SQL Server uses something called the “Query Optimizer” to find the data you’re looking for. To do that, there is another mechanism, called “Statistics”, which can be created and maintained on columns in a table – even tables that don’t have an Index.
You can read more about Statistics here, and in general they are a very good thing for performance. You could try to figure out which columns need statistics, but it’s often better to let SQL Server do that for you. You can turn on the AUTO_CREATE_STATISTICS database option and SQL Server will automatically determine when it needs the Statistics and create them for you.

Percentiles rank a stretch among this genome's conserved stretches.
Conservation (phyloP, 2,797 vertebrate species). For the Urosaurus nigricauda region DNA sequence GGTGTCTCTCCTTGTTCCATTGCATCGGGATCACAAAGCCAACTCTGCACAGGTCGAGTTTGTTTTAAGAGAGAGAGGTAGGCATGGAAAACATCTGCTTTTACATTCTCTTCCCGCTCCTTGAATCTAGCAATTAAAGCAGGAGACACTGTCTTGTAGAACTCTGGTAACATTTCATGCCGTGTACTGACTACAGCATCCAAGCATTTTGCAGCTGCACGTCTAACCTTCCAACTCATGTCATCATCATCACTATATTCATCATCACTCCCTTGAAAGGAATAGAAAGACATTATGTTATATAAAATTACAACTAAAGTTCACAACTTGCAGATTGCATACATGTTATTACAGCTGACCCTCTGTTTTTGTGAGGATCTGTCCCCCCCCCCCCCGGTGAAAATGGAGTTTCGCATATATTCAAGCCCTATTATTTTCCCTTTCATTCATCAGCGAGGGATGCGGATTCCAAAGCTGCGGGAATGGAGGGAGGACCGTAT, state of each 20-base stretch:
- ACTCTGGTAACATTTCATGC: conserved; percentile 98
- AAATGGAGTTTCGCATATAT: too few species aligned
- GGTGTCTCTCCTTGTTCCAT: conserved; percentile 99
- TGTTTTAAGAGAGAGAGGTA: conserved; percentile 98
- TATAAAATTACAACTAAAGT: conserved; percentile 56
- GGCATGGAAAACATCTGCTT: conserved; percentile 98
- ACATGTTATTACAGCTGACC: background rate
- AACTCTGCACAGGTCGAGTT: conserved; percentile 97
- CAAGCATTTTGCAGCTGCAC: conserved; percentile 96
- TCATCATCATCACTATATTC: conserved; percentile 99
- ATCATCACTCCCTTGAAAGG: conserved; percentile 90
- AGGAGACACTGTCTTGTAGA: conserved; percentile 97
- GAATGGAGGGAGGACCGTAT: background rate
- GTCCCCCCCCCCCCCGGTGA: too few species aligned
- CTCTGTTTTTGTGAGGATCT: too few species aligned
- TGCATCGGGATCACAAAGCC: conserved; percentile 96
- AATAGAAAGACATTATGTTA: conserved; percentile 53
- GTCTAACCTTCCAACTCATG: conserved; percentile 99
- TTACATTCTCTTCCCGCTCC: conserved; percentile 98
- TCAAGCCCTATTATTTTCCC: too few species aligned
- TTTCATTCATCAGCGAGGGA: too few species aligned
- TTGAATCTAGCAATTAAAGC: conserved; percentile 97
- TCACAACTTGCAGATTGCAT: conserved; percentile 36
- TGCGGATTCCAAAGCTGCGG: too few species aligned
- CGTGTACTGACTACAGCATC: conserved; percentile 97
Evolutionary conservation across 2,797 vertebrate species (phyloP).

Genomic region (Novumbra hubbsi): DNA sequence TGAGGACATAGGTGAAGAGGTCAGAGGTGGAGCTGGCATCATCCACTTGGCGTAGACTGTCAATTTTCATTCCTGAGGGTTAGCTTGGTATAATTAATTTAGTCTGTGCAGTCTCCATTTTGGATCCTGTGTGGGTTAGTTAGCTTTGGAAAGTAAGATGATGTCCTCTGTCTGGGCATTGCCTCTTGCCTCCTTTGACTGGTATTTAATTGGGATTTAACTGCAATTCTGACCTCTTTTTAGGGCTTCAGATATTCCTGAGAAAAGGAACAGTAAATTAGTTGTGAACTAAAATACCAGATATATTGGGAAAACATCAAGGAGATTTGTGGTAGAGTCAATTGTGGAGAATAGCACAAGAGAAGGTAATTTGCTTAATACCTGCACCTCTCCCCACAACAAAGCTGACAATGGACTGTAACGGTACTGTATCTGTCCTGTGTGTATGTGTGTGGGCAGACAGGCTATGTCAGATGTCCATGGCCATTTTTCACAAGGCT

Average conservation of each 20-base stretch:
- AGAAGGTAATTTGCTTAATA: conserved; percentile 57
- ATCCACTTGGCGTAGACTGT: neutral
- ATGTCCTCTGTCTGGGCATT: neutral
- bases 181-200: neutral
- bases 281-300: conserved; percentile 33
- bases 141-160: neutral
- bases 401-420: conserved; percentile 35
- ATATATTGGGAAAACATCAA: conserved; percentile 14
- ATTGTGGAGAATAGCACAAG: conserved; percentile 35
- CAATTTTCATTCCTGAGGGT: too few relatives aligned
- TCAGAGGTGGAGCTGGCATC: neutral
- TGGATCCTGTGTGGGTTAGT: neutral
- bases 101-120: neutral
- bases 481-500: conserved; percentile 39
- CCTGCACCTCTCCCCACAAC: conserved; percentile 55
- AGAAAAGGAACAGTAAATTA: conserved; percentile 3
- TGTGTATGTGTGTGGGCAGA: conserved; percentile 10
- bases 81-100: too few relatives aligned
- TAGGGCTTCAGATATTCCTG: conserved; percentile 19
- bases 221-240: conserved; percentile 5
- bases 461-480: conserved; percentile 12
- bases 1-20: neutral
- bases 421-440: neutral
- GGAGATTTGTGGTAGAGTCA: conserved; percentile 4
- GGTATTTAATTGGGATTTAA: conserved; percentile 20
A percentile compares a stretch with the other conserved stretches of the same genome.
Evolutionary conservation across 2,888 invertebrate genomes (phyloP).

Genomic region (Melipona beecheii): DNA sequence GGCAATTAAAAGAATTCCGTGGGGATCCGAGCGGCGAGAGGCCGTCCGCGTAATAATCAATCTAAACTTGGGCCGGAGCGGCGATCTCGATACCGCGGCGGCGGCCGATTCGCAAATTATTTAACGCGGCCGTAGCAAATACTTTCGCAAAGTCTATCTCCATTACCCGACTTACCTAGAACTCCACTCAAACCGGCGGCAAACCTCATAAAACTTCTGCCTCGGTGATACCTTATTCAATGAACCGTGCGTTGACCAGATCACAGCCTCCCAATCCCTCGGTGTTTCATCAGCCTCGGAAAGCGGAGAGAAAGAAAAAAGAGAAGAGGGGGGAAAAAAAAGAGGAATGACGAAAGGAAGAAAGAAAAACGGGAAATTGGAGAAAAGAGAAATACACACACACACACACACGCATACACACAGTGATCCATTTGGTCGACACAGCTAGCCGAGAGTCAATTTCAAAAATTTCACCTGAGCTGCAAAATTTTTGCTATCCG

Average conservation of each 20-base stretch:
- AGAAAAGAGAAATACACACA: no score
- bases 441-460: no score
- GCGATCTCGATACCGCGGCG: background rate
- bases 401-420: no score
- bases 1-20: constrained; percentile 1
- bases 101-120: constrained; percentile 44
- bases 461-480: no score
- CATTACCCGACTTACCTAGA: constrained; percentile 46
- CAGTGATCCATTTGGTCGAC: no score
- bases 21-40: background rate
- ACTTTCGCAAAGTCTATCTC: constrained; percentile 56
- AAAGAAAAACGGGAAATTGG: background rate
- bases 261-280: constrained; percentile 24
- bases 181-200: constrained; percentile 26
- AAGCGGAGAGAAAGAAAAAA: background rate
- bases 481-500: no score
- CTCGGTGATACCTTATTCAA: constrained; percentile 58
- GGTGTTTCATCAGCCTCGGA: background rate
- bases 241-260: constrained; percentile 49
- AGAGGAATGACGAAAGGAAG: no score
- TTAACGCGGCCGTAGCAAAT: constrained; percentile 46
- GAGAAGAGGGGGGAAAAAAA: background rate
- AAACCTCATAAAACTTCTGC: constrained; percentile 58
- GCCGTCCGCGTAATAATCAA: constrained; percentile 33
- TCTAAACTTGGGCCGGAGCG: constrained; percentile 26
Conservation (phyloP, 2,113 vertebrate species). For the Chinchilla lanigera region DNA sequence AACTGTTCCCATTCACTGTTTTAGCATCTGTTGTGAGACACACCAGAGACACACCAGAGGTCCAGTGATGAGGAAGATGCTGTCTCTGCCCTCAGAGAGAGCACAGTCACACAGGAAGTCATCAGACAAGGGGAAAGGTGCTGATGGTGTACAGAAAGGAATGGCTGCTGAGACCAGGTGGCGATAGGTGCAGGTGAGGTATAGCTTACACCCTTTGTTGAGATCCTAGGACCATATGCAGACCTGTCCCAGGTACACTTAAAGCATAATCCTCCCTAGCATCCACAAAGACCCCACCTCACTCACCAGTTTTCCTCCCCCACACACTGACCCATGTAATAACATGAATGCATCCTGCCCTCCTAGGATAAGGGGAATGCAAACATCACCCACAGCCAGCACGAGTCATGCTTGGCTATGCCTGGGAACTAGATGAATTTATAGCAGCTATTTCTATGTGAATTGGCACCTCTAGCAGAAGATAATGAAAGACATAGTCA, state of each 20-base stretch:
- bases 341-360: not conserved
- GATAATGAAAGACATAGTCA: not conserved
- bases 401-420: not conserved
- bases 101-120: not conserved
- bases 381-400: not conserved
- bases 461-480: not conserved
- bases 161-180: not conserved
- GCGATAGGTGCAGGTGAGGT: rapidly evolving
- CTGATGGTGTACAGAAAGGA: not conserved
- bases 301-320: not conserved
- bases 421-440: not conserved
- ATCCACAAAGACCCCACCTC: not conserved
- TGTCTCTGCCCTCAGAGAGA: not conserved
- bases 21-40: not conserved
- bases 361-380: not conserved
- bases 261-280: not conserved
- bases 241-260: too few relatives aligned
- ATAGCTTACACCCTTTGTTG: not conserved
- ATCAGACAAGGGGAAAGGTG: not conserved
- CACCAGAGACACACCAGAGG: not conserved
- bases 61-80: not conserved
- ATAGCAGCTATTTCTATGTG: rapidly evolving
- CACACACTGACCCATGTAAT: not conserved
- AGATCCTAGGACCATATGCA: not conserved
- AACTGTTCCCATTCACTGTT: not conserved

But just like Indexes, Statistics need to be maintained. You have a couple of options here. First, you can update the statistics manually with a Transact-SQL command, and second, you can set the AUTO_UPDATE_STATISTICS option. For the most part, the second option is best. If you do see lots of activity with either of these options and it begins to bog down the system (pretty rare, in my experience), you can perform these two tasks manually on a condition or a schedule. For me, the benefit of the increase in reads outweighs the cost of having them on automatically.